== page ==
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Integrated circuits of the University of Wuppertal open up the Terahertz frequency range (100GHz-10THz), one of the last "dark" areas of the electromagnetig spectrum.

Figure 1: Roadmap for silicon-germanium process technologies.

The commercial use of the terahertz frequency range will require cost-effective and highly integrated electronic systems in the future. Under the direction of Prof. Dr. Ullrich Pfeiffer, research on silicon-integrated high-frequency circuits is being conducted at the Institute for High Frequency & Communication Technology. In close cooperation with industry, silicon process technologies are being developed that are expected to achieve transistors with cutoff frequencies of half a terahertz in a few years (Figure 1). The cut-off frequencies of silicon hetero-junction bipolar transistors (HBTs) have been gradually improved in the past. Current research and development (R&D) is concerned with the 4th generation of silicon transistors which are expected to reach cut-off frequencies of half a terahertz in a few years.

Figure 2: Research focus (DOTFIVE)

As a partner in the 7th European Research Framework Programme (DOTFIVE), the University of Wuppertal develops circuits for modern information technology: high-speed data transmission, radar applications for the automotive sector, as well as mmWave/THz imaging and sensor technology (Figure 2).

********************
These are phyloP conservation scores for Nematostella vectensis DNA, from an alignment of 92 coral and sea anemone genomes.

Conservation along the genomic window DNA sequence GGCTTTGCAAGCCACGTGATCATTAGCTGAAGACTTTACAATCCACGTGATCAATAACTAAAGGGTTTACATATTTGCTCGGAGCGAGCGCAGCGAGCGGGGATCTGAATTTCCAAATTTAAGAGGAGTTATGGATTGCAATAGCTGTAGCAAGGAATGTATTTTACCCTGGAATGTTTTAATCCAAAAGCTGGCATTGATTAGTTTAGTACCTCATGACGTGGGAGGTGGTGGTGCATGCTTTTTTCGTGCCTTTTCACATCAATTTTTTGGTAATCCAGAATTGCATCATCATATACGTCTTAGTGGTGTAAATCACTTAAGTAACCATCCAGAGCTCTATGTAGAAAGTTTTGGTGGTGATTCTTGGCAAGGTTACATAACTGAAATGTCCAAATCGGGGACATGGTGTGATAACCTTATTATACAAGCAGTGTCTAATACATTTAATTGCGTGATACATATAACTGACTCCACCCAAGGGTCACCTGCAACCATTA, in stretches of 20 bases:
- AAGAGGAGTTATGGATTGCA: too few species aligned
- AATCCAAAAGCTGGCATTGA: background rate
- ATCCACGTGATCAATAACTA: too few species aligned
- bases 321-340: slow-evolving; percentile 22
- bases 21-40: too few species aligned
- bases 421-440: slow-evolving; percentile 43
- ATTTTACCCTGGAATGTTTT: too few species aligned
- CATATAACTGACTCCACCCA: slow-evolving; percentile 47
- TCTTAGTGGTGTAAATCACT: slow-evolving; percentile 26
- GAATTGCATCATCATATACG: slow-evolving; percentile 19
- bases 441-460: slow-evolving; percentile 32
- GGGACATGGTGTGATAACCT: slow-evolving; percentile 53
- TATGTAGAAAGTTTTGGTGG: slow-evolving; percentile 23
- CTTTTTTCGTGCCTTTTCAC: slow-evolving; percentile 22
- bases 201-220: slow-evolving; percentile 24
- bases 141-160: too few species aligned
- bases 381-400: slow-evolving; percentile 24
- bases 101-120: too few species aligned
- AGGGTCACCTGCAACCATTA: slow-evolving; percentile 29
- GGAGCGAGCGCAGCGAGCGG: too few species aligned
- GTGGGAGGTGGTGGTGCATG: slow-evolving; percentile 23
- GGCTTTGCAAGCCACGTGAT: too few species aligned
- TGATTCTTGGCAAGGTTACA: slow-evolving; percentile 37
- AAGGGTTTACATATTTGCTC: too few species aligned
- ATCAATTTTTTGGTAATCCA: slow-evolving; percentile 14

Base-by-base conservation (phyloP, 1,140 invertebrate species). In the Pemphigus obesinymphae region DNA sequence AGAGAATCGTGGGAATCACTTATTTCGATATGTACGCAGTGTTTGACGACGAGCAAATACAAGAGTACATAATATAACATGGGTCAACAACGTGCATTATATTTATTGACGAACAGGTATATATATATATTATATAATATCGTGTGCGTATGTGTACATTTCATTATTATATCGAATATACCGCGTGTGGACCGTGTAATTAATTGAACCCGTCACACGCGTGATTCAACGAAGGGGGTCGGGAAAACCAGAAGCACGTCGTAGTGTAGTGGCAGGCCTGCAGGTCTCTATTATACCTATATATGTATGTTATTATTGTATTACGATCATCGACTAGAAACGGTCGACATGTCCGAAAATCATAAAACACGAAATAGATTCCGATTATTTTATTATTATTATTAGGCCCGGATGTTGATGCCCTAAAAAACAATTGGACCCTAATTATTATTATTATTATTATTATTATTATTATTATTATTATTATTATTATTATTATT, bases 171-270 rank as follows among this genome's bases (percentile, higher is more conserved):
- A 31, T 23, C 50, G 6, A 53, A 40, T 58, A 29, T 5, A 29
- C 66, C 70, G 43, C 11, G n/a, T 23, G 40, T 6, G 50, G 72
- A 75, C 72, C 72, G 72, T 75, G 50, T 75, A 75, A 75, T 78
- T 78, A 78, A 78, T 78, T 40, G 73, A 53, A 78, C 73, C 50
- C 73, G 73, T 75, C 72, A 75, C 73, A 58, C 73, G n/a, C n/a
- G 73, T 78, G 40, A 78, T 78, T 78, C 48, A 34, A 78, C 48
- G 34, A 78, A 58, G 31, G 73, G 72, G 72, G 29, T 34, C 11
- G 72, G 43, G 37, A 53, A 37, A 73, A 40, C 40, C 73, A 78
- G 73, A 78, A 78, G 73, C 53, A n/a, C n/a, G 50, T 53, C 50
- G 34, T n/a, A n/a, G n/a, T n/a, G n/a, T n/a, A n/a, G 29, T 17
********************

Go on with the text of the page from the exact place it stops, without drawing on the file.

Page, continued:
Figure 3: Prototype of a 3x5 pixel silicon camera chip.

Silicon transistors are available on one chip in an almost unlimited number and high yield. This enables high-resolution focal plane arrays with sophisticated signal processing. Current prototypes make use of the interaction of terahertz radiation with a two-dimensional electron plasma and thus enable the detection of terahertz radiation up to 650 GHz (Figure 3).


Terahertz cameras can be used for security checks at airports: Terahertz waves look through suitcase walls and clothing and detect hidden weapons and explosives. In medicine, researchers hope to replace numerous X-ray examinations with harmless terahertz waves. In industry, compact and fast terahertz cameras open up perspectives for radar applications in the automotive sector or non-destructive quality inspections on the assembly line, since they can also look into many materials.


If a letter is X-rayed, an interesting picture is revealed to the observer: text, metal parts or ID cards are clearly visible. At higher frequencies a better resolution is achieved, but the strength of the absorption also allows conclusions to be drawn about existing materials.